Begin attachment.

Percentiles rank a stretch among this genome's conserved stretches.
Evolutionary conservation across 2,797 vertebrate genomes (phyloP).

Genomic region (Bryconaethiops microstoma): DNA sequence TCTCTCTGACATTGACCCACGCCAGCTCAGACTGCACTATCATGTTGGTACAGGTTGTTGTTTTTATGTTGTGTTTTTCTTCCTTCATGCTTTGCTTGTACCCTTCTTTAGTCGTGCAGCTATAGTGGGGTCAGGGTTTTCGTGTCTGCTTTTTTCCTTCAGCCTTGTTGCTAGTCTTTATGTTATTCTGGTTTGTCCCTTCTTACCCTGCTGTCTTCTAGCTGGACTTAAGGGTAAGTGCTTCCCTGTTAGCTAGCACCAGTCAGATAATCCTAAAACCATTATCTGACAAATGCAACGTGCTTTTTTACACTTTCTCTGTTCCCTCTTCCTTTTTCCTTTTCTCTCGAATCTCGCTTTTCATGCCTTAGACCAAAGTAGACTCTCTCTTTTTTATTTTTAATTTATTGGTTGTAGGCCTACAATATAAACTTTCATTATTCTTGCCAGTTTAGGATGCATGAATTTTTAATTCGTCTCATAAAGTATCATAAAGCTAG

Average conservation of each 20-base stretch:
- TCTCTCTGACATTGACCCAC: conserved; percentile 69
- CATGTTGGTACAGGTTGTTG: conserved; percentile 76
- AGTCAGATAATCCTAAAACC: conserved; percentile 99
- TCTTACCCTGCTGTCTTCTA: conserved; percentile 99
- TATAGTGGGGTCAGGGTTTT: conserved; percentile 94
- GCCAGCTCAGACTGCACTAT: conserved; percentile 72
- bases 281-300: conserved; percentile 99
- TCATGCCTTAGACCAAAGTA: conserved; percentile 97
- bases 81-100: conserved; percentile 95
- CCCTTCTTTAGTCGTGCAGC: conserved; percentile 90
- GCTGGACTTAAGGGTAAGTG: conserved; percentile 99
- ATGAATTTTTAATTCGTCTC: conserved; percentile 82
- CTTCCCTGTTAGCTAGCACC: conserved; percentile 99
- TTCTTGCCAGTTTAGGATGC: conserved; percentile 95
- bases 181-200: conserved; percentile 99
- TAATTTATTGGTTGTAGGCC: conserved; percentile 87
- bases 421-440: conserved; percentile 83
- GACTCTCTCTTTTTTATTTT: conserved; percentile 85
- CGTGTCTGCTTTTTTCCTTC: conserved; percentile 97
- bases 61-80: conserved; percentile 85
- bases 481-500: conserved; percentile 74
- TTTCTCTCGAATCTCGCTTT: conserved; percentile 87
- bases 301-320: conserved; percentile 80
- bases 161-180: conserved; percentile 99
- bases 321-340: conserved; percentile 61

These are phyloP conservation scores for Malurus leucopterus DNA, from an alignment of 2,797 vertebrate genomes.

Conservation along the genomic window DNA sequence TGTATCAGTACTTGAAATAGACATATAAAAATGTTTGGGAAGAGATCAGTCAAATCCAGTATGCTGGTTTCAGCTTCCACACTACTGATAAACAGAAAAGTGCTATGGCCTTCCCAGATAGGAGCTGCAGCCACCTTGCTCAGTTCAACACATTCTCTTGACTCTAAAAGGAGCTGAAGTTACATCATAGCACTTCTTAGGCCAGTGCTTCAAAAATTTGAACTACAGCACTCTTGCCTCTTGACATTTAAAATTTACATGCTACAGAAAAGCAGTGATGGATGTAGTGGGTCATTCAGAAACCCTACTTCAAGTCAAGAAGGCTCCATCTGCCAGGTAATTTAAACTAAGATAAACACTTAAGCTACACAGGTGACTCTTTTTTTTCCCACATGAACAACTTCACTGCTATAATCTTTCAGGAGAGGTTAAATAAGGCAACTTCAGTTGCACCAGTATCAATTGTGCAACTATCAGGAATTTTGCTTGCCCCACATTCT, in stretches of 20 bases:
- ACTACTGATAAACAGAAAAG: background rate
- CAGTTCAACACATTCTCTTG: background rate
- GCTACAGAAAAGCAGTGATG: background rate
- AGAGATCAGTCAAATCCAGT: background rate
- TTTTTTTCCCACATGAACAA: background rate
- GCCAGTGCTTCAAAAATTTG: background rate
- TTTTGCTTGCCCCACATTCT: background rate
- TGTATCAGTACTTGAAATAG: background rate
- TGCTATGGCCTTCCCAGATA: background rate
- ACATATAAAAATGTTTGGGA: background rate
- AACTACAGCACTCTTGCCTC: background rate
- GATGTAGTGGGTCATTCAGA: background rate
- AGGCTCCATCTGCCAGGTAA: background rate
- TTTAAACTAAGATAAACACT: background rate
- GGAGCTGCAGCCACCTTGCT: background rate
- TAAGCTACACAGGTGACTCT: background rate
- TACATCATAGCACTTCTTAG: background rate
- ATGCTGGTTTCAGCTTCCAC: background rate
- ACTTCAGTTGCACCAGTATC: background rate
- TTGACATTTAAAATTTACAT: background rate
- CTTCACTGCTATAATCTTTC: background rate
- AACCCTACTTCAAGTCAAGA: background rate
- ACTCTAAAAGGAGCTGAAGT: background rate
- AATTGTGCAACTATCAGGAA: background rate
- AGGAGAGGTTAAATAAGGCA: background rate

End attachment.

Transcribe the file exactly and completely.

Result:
Percentiles rank a stretch among this genome's conserved stretches.
Evolutionary conservation across 2,797 vertebrate genomes (phyloP).

Genomic region (Bryconaethiops microstoma): DNA sequence TCTCTCTGACATTGACCCACGCCAGCTCAGACTGCACTATCATGTTGGTACAGGTTGTTGTTTTTATGTTGTGTTTTTCTTCCTTCATGCTTTGCTTGTACCCTTCTTTAGTCGTGCAGCTATAGTGGGGTCAGGGTTTTCGTGTCTGCTTTTTTCCTTCAGCCTTGTTGCTAGTCTTTATGTTATTCTGGTTTGTCCCTTCTTACCCTGCTGTCTTCTAGCTGGACTTAAGGGTAAGTGCTTCCCTGTTAGCTAGCACCAGTCAGATAATCCTAAAACCATTATCTGACAAATGCAACGTGCTTTTTTACACTTTCTCTGTTCCCTCTTCCTTTTTCCTTTTCTCTCGAATCTCGCTTTTCATGCCTTAGACCAAAGTAGACTCTCTCTTTTTTATTTTTAATTTATTGGTTGTAGGCCTACAATATAAACTTTCATTATTCTTGCCAGTTTAGGATGCATGAATTTTTAATTCGTCTCATAAAGTATCATAAAGCTAG

Average conservation of each 20-base stretch:
- TCTCTCTGACATTGACCCAC: conserved; percentile 69
- CATGTTGGTACAGGTTGTTG: conserved; percentile 76
- AGTCAGATAATCCTAAAACC: conserved; percentile 99
- TCTTACCCTGCTGTCTTCTA: conserved; percentile 99
- TATAGTGGGGTCAGGGTTTT: conserved; percentile 94
- GCCAGCTCAGACTGCACTAT: conserved; percentile 72
- bases 281-300: conserved; percentile 99
- TCATGCCTTAGACCAAAGTA: conserved; percentile 97
- bases 81-100: conserved; percentile 95
- CCCTTCTTTAGTCGTGCAGC: conserved; percentile 90
- GCTGGACTTAAGGGTAAGTG: conserved; percentile 99
- ATGAATTTTTAATTCGTCTC: conserved; percentile 82
- CTTCCCTGTTAGCTAGCACC: conserved; percentile 99
- TTCTTGCCAGTTTAGGATGC: conserved; percentile 95
- bases 181-200: conserved; percentile 99
- TAATTTATTGGTTGTAGGCC: conserved; percentile 87
- bases 421-440: conserved; percentile 83
- GACTCTCTCTTTTTTATTTT: conserved; percentile 85
- CGTGTCTGCTTTTTTCCTTC: conserved; percentile 97
- bases 61-80: conserved; percentile 85
- bases 481-500: conserved; percentile 74
- TTTCTCTCGAATCTCGCTTT: conserved; percentile 87
- bases 301-320: conserved; percentile 80
- bases 161-180: conserved; percentile 99
- bases 321-340: conserved; percentile 61

These are phyloP conservation scores for Malurus leucopterus DNA, from an alignment of 2,797 vertebrate genomes.

Conservation along the genomic window DNA sequence TGTATCAGTACTTGAAATAGACATATAAAAATGTTTGGGAAGAGATCAGTCAAATCCAGTATGCTGGTTTCAGCTTCCACACTACTGATAAACAGAAAAGTGCTATGGCCTTCCCAGATAGGAGCTGCAGCCACCTTGCTCAGTTCAACACATTCTCTTGACTCTAAAAGGAGCTGAAGTTACATCATAGCACTTCTTAGGCCAGTGCTTCAAAAATTTGAACTACAGCACTCTTGCCTCTTGACATTTAAAATTTACATGCTACAGAAAAGCAGTGATGGATGTAGTGGGTCATTCAGAAACCCTACTTCAAGTCAAGAAGGCTCCATCTGCCAGGTAATTTAAACTAAGATAAACACTTAAGCTACACAGGTGACTCTTTTTTTTCCCACATGAACAACTTCACTGCTATAATCTTTCAGGAGAGGTTAAATAAGGCAACTTCAGTTGCACCAGTATCAATTGTGCAACTATCAGGAATTTTGCTTGCCCCACATTCT, in stretches of 20 bases:
- ACTACTGATAAACAGAAAAG: background rate
- CAGTTCAACACATTCTCTTG: background rate
- GCTACAGAAAAGCAGTGATG: background rate
- AGAGATCAGTCAAATCCAGT: background rate
- TTTTTTTCCCACATGAACAA: background rate
- GCCAGTGCTTCAAAAATTTG: background rate
- TTTTGCTTGCCCCACATTCT: background rate
- TGTATCAGTACTTGAAATAG: background rate
- TGCTATGGCCTTCCCAGATA: background rate
- ACATATAAAAATGTTTGGGA: background rate
- AACTACAGCACTCTTGCCTC: background rate
- GATGTAGTGGGTCATTCAGA: background rate
- AGGCTCCATCTGCCAGGTAA: background rate
- TTTAAACTAAGATAAACACT: background rate
- GGAGCTGCAGCCACCTTGCT: background rate
- TAAGCTACACAGGTGACTCT: background rate
- TACATCATAGCACTTCTTAG: background rate
- ATGCTGGTTTCAGCTTCCAC: background rate
- ACTTCAGTTGCACCAGTATC: background rate
- TTGACATTTAAAATTTACAT: background rate
- CTTCACTGCTATAATCTTTC: background rate
- AACCCTACTTCAAGTCAAGA: background rate
- ACTCTAAAAGGAGCTGAAGT: background rate
- AATTGTGCAACTATCAGGAA: background rate
- AGGAGAGGTTAAATAAGGCA: background rate